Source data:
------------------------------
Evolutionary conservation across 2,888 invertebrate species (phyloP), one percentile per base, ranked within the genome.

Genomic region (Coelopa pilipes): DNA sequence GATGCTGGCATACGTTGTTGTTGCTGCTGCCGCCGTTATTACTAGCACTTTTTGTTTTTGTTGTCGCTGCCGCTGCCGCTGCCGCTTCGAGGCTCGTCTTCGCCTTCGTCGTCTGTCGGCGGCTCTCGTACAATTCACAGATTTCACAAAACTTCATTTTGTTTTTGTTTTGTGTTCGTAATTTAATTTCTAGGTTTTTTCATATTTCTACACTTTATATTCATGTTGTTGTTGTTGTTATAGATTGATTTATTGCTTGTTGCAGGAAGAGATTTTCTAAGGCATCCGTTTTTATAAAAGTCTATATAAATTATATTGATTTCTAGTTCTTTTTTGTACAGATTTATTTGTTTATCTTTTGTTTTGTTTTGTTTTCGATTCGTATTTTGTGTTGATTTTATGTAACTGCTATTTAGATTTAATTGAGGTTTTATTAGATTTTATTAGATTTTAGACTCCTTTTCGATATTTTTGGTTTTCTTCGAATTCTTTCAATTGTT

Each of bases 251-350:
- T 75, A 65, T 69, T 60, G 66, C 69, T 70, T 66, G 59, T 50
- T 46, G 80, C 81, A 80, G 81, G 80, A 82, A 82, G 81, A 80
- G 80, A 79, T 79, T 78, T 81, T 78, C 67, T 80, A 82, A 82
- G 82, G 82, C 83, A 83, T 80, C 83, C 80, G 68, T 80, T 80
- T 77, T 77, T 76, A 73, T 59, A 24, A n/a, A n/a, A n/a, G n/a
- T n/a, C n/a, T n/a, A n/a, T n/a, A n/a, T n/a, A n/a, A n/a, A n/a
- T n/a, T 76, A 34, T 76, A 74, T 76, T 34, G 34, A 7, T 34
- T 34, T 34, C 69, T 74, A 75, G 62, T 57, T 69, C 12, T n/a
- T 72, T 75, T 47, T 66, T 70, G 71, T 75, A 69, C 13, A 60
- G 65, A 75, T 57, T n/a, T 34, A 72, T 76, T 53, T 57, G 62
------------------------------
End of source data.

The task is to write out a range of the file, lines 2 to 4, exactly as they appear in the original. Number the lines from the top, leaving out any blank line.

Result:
Genomic region (Coelopa pilipes): DNA sequence GATGCTGGCATACGTTGTTGTTGCTGCTGCCGCCGTTATTACTAGCACTTTTTGTTTTTGTTGTCGCTGCCGCTGCCGCTGCCGCTTCGAGGCTCGTCTTCGCCTTCGTCGTCTGTCGGCGGCTCTCGTACAATTCACAGATTTCACAAAACTTCATTTTGTTTTTGTTTTGTGTTCGTAATTTAATTTCTAGGTTTTTTCATATTTCTACACTTTATATTCATGTTGTTGTTGTTGTTATAGATTGATTTATTGCTTGTTGCAGGAAGAGATTTTCTAAGGCATCCGTTTTTATAAAAGTCTATATAAATTATATTGATTTCTAGTTCTTTTTTGTACAGATTTATTTGTTTATCTTTTGTTTTGTTTTGTTTTCGATTCGTATTTTGTGTTGATTTTATGTAACTGCTATTTAGATTTAATTGAGGTTTTATTAGATTTTATTAGATTTTAGACTCCTTTTCGATATTTTTGGTTTTCTTCGAATTCTTTCAATTGTT

Each of bases 251-350:
- T 75, A 65, T 69, T 60, G 66, C 69, T 70, T 66, G 59, T 50